Will web users ‘Flock' to social surfing?

 作者:岑蒡鹱     |      日期:2019-03-02 05:04:11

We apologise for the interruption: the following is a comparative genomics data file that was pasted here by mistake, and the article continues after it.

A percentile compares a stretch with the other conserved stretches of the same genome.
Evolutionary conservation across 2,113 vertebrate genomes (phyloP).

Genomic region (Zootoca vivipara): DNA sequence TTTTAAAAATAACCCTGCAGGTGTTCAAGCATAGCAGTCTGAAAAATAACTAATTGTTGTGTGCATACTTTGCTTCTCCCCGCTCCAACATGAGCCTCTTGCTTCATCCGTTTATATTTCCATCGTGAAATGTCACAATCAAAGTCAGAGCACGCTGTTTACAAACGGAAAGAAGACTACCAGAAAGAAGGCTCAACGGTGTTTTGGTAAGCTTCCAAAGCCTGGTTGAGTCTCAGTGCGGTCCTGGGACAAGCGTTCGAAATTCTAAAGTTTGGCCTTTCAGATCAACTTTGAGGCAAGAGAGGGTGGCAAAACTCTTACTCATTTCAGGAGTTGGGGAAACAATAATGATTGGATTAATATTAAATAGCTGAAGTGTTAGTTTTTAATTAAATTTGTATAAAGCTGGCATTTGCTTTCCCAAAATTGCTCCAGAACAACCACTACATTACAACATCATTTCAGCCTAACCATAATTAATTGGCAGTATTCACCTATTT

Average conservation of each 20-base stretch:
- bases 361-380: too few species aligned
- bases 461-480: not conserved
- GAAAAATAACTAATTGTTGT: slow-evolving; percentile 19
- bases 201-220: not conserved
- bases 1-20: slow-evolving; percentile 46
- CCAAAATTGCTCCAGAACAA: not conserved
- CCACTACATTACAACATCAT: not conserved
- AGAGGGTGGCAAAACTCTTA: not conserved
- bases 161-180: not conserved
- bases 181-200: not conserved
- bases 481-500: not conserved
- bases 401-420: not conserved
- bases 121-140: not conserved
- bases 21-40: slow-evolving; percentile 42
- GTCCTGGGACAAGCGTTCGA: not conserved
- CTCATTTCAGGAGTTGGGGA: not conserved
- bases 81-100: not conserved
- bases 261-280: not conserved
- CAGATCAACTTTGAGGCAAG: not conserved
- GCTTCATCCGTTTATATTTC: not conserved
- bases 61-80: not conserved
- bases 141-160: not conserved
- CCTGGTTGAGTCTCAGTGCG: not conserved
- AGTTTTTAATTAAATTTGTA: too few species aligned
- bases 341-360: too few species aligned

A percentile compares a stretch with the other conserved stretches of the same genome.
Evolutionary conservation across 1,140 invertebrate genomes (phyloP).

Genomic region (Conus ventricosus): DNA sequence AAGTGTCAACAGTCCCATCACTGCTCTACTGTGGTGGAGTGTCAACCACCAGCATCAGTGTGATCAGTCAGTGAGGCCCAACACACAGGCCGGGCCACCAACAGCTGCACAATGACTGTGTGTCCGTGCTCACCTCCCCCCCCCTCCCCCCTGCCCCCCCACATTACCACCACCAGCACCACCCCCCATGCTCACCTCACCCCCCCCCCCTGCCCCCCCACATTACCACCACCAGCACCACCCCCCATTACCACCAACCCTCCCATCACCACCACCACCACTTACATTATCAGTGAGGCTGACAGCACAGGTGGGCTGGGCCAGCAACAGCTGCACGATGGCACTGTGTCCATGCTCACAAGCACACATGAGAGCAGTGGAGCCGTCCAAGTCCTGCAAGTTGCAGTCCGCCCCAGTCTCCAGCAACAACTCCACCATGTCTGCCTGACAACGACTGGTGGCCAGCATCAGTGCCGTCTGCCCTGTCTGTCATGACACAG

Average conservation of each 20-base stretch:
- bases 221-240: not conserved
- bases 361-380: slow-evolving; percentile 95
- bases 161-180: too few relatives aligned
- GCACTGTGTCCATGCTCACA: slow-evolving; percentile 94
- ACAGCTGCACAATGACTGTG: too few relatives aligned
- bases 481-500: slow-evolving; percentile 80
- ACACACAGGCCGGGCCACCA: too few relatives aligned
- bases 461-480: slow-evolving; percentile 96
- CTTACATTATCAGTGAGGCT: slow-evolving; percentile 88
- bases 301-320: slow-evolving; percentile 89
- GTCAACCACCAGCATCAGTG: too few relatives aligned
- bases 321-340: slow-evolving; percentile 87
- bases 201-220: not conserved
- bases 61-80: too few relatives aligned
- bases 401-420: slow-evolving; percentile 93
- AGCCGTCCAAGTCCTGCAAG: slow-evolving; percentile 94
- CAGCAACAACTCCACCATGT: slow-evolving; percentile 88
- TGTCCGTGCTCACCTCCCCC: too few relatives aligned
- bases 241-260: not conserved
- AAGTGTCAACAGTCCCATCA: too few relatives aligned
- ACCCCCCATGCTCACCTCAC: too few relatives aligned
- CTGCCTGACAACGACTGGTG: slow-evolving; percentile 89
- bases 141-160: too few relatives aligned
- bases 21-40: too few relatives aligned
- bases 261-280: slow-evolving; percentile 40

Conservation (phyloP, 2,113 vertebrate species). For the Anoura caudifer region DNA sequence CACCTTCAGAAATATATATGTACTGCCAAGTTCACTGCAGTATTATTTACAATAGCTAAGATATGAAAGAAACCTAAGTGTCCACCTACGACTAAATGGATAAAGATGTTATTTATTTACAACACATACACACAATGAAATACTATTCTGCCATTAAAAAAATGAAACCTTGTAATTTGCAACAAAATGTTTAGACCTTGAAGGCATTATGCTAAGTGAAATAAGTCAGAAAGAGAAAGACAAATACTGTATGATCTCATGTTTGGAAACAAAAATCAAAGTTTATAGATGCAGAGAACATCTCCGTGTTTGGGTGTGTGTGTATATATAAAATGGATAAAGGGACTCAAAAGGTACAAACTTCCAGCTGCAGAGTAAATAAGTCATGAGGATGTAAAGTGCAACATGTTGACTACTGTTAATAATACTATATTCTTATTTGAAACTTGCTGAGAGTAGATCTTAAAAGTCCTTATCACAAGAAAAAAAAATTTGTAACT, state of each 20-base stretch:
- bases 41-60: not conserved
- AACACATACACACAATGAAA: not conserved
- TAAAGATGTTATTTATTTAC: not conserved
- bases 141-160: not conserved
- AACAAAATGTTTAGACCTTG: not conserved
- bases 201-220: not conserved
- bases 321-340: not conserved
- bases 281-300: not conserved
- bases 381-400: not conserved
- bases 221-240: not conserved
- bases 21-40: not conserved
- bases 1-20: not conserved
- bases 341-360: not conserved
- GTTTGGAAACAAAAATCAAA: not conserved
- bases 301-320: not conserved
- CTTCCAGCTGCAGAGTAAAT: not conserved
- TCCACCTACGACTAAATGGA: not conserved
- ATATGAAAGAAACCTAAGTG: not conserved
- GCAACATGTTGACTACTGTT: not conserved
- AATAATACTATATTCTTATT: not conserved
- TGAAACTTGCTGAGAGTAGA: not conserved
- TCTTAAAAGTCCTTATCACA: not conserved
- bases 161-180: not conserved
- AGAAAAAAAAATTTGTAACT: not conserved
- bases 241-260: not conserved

By Celeste Biever A “social” web browser has been created to meet the needs of a new generation of web users who want to edit, comment on and share web content, rather than just peruse it. With the underlying capabilities of a basic web browser like Microsoft’s Internet Explorer or Mozilla’s Firefox, the new browser, called Flock – after the buzz it hopes to create – adds features specifically designed to make writing, editing, sharing and displaying web content faster and easier. “The problem is that the web browser has remained fairly stable over the last 10 years, but the web has changed quite a bit,” says its creator, Silicon Valley-based Bart Decrem, who left the Mozilla Foundation to build Flock. “It has gone from a collection of static documents into something that has a largely social dimension to it.” By seamlessly integrating tools for blogging, photo blogging and shared bookmarks into the browser, he hopes Flock will be the first browser to meet the needs of the next generation of collaborative, social web users, which currently number over 10 million and call themselves “Web 2.0”. “Even the word browser is a problem for us,” says Geoffrey Arone, the other co-founder. “It seems like such a passive term.” The browser will not be available to the general public until October 2005. But since it was demonstrated at a conference in Palo Alto, California, US, at the end of August, a trial version has been given to a small group of acquaintances for testing. They are largely enthusiastic. Although blogging tools – such as Blogger by Google and Movable Type by Six Apart – were supposed to make posting content to the web easy for anyone with a broadband connection, it is still not easy enough, says Roland Tanglao, a blogger based in Vancouver, Canada, who is already using the Flock browser. “It’s kind of an awkward process,” he explains. Most frustrating and time-consuming is adding photos, say most bloggers. Right now the best way to do this is to log in to a web site called Flickr, download photos there, and then create a link from Flickr to the blog. But the photos are not always formatted correctly in the blog and it is time-consuming to log into both the photo site and the blog site, says Mike Arrington, another Flock tester, based in Los Angeles, California, who edits the blog TechCrunch. Flock solves some of this by allowing photos to be simply dragged and dropped from Flickr into the blog. Flock is also designed so that as you type your blog and paste photos, you see the blog exactly as it will appear when it is published, a highly desirable and time-saving property known as WYSIWYG (pronounced “whizz-ee-wigg”), for “What You See Is What You Get”. “It’s still crude but the potential is there,” says Tanglao. A single button lets you switch between the underlying html code, and the WYSIWIG image. Flock also highlights how open source projects can foster innovation. Its basic browser capabilities use the same code as Firefox, which can be built upon by anyone because it is open source. “It has all the benefits of Firefox and adds some really cool features,” says Arrington. Even less tech-savvy users will flock to Flock’s “social bookmarking” feature, Tanglao hopes. This allows bookmarks to be accessed from any PC and shared to create an index of popular tagged pages that can be searched by other users. This capability is currently provided by the site http: